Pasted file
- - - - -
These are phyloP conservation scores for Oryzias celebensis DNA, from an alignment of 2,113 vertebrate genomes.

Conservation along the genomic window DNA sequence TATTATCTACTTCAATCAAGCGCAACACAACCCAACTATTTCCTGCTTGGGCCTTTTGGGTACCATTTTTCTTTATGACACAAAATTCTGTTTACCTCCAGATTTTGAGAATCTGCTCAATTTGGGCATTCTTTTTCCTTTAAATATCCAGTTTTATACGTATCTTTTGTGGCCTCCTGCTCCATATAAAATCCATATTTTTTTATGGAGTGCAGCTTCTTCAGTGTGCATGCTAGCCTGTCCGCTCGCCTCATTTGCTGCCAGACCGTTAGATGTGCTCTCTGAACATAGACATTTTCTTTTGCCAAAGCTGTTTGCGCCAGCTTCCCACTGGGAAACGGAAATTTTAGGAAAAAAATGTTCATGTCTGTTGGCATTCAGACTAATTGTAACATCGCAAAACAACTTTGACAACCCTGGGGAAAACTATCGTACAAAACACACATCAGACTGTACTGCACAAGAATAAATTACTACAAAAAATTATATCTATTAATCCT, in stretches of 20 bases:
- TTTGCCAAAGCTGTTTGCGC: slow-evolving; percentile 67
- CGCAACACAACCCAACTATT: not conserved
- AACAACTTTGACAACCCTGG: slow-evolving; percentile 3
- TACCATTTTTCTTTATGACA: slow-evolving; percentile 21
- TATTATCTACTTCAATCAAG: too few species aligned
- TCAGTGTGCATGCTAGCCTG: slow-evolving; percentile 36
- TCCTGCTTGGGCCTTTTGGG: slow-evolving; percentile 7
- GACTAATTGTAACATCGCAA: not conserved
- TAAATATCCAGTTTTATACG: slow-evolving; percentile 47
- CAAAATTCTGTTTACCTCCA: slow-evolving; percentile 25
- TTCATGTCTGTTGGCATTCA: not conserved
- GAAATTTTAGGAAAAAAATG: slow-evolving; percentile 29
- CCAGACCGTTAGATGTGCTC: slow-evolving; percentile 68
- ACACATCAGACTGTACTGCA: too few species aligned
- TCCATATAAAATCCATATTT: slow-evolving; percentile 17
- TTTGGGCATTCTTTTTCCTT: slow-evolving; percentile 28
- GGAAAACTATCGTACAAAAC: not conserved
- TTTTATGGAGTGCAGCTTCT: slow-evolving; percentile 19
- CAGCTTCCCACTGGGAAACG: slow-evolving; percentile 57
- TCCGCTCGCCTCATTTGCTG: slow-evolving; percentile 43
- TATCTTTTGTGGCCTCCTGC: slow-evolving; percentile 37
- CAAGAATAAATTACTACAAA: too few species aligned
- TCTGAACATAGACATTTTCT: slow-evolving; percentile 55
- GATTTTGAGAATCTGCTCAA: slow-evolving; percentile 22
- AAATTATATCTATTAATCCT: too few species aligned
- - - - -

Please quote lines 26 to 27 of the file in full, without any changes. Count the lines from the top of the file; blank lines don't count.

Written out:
- GATTTTGAGAATCTGCTCAA: slow-evolving; percentile 22
- AAATTATATCTATTAATCCT: too few species aligned